"there can be no question as to the power and authority of the Secretary of the Interior, under the grant of authority to supervise public business on public lands, including mines, to initiate through the subordinate Bureau of Land Management a contest in order to see "that valid claims on public land may be recognized, invalid ones eliminated, and the rights of the public preserved." 291 F. 2d at 241. 24 See also Cole v. Ralph, supra, fn. 19; Farrell v. Lockhart, supra, fn. 19; Brown v. Gurney, supra, fn. 19; and Black v. Elkhorn Mining Co., supra, fn. 19. And see generally, Standard Oil Co. of California v. United States, 107 F. 2d 402 (9th Cir. 1940).
25 See also, United States v. Northern Pac. R. Co., 95 Fed. 864 (8th Cir. 1899), aff'd, 177 U.S. 435 (1900); and Foltz v. St. Louis & S.R. Ry. Co., 60 Fed. 316 (8th Cir. 1894). And see King v. McAndrews, 111 Fed. 860 (8th Cir. 1901), wherein the court stated the principle as follows:
"The test of jurisdiction is not right decision, but the right to enter upon the inquiry and to make some decision. [Citations] Hence a patent evidencing an erroneous decision of a question of law or a mistaken determination of an issue of fact, which the department was vested with the power, and charged with the duty, to decide, is as impervious to collateral attack as one which is the result of correct conclusions." 111 Fed. at 864.
See e.g., El Paso Brick Co. v. McKnight, 233 U.S. 250 (1914), wherein the court held that an order erroneously issued by the Department refusing a patent for a mining claim could not deprive the claimant of vested rights "* * * [f]or while the General Land Office had power of supervision over the acts of the local officers, and could annul entries obtained by fraud or made without authority of law, yet if the Department's cancellation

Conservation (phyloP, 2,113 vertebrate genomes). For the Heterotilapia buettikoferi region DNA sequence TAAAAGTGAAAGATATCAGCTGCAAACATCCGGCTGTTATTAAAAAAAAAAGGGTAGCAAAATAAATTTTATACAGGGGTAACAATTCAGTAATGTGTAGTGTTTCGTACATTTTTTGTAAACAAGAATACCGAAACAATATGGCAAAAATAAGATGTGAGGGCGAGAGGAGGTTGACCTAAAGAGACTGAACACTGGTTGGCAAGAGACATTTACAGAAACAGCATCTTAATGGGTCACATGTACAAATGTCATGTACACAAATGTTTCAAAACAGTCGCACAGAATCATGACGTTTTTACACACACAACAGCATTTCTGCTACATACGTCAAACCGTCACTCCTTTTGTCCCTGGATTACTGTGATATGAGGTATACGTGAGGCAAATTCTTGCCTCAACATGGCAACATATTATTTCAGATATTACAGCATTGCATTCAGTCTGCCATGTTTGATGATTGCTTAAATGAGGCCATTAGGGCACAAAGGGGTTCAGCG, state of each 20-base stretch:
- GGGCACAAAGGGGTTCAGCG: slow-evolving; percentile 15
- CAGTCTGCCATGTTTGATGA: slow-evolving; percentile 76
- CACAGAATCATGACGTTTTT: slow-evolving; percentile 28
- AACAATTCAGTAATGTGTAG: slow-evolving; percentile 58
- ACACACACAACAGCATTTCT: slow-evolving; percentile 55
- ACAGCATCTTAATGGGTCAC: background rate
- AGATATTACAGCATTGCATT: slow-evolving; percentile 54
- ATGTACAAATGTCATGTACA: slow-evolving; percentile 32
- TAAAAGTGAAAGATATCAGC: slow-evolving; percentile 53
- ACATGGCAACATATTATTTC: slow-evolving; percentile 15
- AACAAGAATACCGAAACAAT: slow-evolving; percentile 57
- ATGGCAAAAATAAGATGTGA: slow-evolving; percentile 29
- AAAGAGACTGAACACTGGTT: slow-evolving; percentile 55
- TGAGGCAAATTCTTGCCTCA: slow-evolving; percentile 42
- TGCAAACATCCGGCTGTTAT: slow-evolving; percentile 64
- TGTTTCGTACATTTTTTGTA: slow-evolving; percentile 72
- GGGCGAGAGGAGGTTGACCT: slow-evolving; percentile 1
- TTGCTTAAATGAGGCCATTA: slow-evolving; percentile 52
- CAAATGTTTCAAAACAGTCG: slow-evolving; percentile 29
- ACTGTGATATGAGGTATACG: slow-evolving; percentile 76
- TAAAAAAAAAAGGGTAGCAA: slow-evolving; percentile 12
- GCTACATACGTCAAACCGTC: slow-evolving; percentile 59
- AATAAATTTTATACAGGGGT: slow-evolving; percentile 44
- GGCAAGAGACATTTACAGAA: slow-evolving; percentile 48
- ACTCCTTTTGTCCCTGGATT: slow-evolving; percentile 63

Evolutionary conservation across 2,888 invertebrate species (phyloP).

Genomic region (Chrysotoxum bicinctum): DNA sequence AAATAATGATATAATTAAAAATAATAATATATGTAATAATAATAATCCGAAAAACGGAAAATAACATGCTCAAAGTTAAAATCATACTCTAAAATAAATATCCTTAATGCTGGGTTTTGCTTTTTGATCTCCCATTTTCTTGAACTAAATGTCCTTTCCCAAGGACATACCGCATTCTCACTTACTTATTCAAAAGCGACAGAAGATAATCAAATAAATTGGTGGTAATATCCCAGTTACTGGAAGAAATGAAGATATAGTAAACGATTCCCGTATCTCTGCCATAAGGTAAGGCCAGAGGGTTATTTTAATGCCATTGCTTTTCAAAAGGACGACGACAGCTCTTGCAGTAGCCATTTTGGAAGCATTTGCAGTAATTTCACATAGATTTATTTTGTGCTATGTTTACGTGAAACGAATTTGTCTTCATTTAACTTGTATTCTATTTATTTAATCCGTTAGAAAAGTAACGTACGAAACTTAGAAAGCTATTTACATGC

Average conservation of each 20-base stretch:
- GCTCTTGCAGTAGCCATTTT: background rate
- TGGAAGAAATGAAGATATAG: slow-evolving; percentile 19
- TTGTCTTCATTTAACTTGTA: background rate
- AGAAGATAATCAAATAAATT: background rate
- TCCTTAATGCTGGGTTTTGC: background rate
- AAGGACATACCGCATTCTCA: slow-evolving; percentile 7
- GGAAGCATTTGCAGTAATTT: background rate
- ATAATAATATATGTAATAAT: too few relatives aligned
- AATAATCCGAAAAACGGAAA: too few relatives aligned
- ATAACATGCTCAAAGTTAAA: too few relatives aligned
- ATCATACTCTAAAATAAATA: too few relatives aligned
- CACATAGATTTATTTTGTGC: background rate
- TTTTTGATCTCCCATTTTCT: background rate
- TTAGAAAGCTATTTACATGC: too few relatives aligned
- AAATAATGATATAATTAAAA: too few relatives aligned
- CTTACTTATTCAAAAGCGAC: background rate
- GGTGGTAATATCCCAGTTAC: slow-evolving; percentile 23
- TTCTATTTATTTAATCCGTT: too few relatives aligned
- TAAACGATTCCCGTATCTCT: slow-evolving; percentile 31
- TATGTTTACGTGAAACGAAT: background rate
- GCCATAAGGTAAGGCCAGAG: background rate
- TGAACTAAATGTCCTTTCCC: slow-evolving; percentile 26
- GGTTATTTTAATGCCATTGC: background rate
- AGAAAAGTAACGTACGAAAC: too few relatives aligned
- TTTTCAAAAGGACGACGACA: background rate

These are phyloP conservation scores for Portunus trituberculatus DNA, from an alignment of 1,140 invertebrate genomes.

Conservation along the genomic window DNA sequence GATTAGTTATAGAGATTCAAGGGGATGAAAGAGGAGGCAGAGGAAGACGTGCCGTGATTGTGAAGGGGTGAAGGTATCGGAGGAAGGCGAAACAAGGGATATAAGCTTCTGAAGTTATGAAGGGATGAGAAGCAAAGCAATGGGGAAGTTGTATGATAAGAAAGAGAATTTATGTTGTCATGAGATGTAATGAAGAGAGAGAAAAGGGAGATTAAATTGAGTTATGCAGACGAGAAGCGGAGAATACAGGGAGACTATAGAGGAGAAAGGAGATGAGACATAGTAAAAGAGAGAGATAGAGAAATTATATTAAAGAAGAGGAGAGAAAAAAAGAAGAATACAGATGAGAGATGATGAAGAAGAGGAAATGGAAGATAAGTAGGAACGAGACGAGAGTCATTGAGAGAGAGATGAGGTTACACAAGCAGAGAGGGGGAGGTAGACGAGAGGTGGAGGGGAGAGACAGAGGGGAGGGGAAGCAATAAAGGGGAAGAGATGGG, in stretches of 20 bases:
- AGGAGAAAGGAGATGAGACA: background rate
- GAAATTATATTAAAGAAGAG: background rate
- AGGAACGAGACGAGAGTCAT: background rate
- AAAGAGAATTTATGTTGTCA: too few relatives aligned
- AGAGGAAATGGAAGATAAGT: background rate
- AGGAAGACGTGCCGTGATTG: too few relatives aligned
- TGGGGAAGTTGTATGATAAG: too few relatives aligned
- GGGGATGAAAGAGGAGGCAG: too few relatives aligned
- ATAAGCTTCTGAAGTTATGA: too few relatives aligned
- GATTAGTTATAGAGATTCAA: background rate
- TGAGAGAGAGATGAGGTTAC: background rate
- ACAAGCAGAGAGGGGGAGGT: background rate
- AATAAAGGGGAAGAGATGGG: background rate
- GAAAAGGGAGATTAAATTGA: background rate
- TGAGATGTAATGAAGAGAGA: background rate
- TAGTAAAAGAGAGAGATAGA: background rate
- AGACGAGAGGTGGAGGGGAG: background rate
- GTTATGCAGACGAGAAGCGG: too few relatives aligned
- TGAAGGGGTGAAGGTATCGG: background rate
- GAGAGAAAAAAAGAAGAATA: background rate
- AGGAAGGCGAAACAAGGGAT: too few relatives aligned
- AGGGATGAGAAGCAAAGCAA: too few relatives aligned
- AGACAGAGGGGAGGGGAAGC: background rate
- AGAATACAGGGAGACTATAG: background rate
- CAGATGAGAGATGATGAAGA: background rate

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though the time within which the claimants could have appealed to the Secretary had expired. The claimants, following the decision in Ickes v. Virginia-Colorado Development Corporation, supra, had at least two alternatives open to them to protect their claims. They could have petitioned the Secretary to exercise his supervisory authority to recall and vacate the Land Commissioner's cancellation of the claim as he had done in The Shale Oil Company, supra, or they could have sought relief in the courts in proper proceedings instituted for that purpose.27 The claimants did neither.
Since the judicial relief which was available to the claimants was equitable in nature, it was incumbent upon them to seek judicial relief within a reasonable time after the Supreme Court, in the VirginiaColorado Development Corporation case, had determined that the cancellations by the Department were erroneous. Otherwise, the claimants' judicial remedy would be subject to the equitable defenses of estoppel and laches unless it were clearly shown that the decision of the Department was void ab initio.
When, as here, the administrative officer has acted within his jurisdiction and a judicial review of such action has not been sought on a timely basis, the principles of estoppel, laches and res judicata are merged in the doctrine of finality of administrative action and are operative to bar appellants' claim for relief. This conclusion is in accord with the principles set forth in the several recent cases discussed above, all of which involved oil shale placer claims.28 The following
was based upon a mistake of law, its ruling was subject to judicial review when properly drawn in question in judicial proceedings, inasmuch as the power of the land office is not unlimited, nor can it be arbitrarly exercised so as to deprive any person of land lawfully entered and paid for." 233 U.S. at 257-58. (Italics supplied.)
See e.g., Sanford v. Sanford, 139 U.S. 642 (1891); Shepley v. Cowan, 91 U.S. 330(1875); Silver v. Ladd, 74 U.S. (7 Wall.) 219 (1868).
In Sanford v. Sanford, supra, the court said: